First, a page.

The fact that nobody can even tell us exactly how much each plane costs is alarming. Try to google it! The difference between $100 and $200 million is $100 million. Do you realize how much good $100 million can do for our country? Do you realize how much good $100 million times 2,443 could do? Yet, we have no problem blowing that kind of money on a marginal and highly criticized program that may never even work.

Here is a list of posts I have published over the years to give you some background on the F-35:

February 14, 2016 – The F-35 is an exceptionally bad plane

November 13, 2015 – Trump on the F-35 Boondoggle

May 21, 2015 – Buying the F-35

April 5, 2016 – Government Contracting at its Worst

November 14, 2016 – The Insanity of the Republican Candidates

November 7, 2015 – Giving Foreign Aid to Israel

Trump, with his loose Twitter finger, has been poking and prodding Boeing about the cost of the new Air Force One 747 planes and Lockheed Martin about the F-35 and its incredible cost overruns. The stock of both companies declined immediately after he did that, and sure enough, the CEOs of both companies responded.

Here is a tweet from the CEO of Lockheed Martin, Marillyn Hewson:


Here is Trump commenting on it later:

It’s a little bit of a dance. But we’re going to get the cost down,” he said, calling the F-35 program “very, very—uhhh—expensive.

— Donald Trump

Here is an article that provides a bit more background about the exchange between Trump and Hewson. This concession by Lockheed Martin would never have happened without the brash and bold behavior of Donald Trump. I was hoping over the years that Obama would show backbone and stand up to this boondoggle. He didn’t. Bush before him didn’t. No modern politician did. I would venture to say that the word “F-35” never once got mentioned in any presidential debate by any candidate of either party. Lockheed Martin had (and still has) a steady stream of cash coming to it – a redistribution of wealth from the American taxpayer to the shareholders and executives of Lockheed Martin.

We have been blaming Obama for being a redistributor, and we have pointed to the measly food stamps program that helps destitute Americans to get nourishment for their children. But right in front of our eyes, glaringly in the open, we have tolerated a redistribution program on a much grander scale – and nobody has spoken up.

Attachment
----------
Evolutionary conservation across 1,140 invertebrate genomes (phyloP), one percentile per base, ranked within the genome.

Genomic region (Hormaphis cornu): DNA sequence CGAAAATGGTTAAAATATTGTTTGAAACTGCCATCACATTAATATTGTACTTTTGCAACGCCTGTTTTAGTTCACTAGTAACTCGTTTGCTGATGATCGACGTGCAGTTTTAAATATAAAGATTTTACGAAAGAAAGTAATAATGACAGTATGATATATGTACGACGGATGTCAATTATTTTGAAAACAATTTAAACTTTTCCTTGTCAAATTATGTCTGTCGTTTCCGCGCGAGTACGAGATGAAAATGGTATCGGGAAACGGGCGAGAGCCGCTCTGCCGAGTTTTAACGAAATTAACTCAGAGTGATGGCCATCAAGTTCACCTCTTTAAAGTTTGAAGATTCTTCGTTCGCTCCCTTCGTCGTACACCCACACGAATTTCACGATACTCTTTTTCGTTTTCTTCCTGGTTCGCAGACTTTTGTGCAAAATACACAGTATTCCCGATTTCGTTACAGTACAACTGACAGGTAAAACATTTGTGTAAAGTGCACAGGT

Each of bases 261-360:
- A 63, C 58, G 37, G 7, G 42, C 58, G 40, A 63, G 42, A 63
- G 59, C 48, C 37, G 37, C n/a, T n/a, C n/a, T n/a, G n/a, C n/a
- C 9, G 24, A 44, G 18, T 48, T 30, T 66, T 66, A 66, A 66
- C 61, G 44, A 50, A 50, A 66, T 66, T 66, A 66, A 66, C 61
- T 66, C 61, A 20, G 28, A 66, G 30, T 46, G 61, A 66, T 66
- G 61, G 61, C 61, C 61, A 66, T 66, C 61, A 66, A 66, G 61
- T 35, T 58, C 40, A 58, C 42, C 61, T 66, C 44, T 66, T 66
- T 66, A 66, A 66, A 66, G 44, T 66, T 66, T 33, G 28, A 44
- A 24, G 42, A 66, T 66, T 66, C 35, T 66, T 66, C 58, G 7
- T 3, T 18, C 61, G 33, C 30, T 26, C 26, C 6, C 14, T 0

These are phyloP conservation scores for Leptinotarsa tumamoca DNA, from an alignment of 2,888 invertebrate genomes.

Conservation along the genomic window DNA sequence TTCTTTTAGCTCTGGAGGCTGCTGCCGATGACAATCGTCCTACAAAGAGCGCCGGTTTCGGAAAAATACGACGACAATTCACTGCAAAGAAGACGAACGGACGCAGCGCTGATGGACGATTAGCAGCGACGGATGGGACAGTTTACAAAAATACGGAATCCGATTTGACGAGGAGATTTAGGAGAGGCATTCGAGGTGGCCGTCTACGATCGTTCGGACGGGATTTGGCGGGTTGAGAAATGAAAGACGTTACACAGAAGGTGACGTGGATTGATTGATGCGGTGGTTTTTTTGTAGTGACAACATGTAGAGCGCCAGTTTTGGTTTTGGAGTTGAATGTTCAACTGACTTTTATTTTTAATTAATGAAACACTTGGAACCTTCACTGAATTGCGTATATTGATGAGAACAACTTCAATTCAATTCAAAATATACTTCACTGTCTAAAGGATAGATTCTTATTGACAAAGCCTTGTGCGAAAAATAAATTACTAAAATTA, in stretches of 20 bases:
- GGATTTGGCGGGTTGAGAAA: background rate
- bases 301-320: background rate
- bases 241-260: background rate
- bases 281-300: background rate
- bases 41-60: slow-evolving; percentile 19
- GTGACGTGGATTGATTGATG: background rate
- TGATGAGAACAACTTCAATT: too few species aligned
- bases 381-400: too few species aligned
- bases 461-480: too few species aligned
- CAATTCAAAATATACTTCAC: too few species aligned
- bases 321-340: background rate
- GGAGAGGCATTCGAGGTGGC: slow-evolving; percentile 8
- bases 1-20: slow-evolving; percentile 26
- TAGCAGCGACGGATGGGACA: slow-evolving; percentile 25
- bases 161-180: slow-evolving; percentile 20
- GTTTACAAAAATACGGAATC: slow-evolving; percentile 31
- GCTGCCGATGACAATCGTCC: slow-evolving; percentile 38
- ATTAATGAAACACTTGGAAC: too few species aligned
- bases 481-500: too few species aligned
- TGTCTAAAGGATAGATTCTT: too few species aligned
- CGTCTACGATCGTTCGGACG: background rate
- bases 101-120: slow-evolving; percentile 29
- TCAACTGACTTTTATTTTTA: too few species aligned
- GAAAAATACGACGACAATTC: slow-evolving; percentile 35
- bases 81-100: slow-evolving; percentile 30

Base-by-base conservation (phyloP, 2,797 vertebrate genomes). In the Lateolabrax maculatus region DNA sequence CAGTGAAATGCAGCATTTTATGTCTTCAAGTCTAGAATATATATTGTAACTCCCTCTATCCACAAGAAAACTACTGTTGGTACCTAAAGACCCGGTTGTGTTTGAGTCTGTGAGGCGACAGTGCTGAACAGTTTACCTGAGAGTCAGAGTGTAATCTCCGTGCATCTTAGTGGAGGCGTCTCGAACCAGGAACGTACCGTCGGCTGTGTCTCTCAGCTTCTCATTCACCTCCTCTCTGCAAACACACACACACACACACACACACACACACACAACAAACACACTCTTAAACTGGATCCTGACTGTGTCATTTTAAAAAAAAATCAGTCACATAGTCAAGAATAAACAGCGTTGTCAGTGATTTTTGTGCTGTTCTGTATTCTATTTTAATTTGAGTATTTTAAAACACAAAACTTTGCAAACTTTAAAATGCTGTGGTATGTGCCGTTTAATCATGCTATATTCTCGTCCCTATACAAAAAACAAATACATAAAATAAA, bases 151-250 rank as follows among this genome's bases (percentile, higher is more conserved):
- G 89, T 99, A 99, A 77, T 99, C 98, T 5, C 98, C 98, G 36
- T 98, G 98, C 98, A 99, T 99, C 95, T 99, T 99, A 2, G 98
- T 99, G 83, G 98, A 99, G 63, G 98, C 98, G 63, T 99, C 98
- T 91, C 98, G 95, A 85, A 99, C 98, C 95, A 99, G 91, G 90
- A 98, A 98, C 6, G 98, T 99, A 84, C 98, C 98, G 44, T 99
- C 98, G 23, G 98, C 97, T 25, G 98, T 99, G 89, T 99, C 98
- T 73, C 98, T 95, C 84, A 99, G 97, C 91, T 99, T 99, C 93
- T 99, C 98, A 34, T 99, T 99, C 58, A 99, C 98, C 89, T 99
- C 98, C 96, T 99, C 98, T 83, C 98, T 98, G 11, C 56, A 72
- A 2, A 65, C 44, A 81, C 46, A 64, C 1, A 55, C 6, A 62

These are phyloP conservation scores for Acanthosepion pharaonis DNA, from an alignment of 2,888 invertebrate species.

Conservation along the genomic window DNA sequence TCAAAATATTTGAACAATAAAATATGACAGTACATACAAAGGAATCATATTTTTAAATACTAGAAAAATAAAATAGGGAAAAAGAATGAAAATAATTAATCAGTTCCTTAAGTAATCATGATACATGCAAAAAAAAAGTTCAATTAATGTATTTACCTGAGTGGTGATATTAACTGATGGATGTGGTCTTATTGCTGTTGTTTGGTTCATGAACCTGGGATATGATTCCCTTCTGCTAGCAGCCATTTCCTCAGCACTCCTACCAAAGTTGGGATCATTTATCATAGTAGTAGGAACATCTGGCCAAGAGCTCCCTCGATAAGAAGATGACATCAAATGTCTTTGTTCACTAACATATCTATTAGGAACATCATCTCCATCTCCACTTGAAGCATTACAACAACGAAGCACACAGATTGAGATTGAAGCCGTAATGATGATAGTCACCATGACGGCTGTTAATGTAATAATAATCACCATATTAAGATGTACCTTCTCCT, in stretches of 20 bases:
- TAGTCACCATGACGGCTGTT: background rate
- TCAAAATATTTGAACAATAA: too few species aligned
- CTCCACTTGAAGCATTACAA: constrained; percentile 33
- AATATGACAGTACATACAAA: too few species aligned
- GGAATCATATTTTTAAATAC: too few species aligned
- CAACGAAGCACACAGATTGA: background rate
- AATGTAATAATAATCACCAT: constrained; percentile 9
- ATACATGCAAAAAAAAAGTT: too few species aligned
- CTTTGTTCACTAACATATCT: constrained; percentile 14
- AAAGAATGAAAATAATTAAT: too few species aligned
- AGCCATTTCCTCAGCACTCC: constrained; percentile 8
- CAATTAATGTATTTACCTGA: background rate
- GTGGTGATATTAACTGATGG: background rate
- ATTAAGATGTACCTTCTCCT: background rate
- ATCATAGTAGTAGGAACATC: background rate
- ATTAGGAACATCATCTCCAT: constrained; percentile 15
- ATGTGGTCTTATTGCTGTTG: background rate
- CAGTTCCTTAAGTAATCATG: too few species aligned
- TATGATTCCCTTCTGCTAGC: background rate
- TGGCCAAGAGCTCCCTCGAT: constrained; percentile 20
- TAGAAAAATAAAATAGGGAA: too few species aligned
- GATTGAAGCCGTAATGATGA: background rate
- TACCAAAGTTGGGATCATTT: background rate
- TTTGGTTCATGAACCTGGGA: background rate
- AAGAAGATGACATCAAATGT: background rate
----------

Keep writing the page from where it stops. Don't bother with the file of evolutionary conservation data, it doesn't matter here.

Enter Donald Trump.

I have nothing but disdain for the man Donald Trump. But this is good.

This little tweet of his might have been worth quite a few billions of dollars of American taxpayer wealth that can now go to more noble causes.


Trump is the first politician in my memory that is standing up to the military industrial complex.

And there you have it. I have posted in praise about Trump.

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I am so, so, so tired of Clinton’s emails.

Trump stated tonight that Clinton has no right to run for the presidency “because of what she did with emails and other things.”

Because of what she did with emails?


I know a thing or two about emails. I am a software developer and I had several email accounts years before most people in the world had ever heard the words “dot com.” Our company has run, maintained and hosted our own email servers since the beginning of its existence before 1995. I give email etiquette and security lectures to our staff on a periodic basis to remind them, mostly, that email is not secure.

And the essence of this lesson is always this:

Before you hit SEND on an email, read it one more time, and consider what you would feel like if that email were published tomorrow on the cover on the New York Times. If you’d feel fine about that, go send the email. Otherwise, erase it right now.

Anything you send via email, whether that is the text of the email itself, or an attachment, is publicly accessible. Anyone who wants to can see it, with the right skills and tools. Yes, for the most part, our emails are benign. Go ahead and check out the five photographs from Thanksgiving I am sending to my mother.

But make no mistake about it – anyone with the right tools and skills can capture your email and do anything they want to do with it, including saving it, printing it, sending it on to a thousand people, posting it on a web site (Wikileaks), and of course, if the pictures are sensitive (Anthony Weiner) post them on a porn site.

Then there is backup.

Every information technology administrator (IT guy) worth his money will back up the email server in case it crashes, dies or some other bad thing happens. Those backup files get stored offline in the cloud, or, as it was in years and decades past, on other machines, or disks and tapes that then get stored offsite in bank vaults for security.

So – when you send a naked picture of yourself to your honey – because you are so inclined, that naked picture ends up in your honey’s inbox where it hopefully stays, rather than getting posted on a porn site. But that picture could also be skimmed off your email and posted in the New York Times tomorrow by a hacker. But worse, since it’s likely going through your SENT box, there is a copy of it there. Your server backup processes copied it on tape and the IT guy has taken that tape the bank for offsite storage, or the computer has shipped it off to Amazon for cloud storage. The point is, once you hit SEND, many copies of your naked picture are in all kinds of places that you no longer have any control over.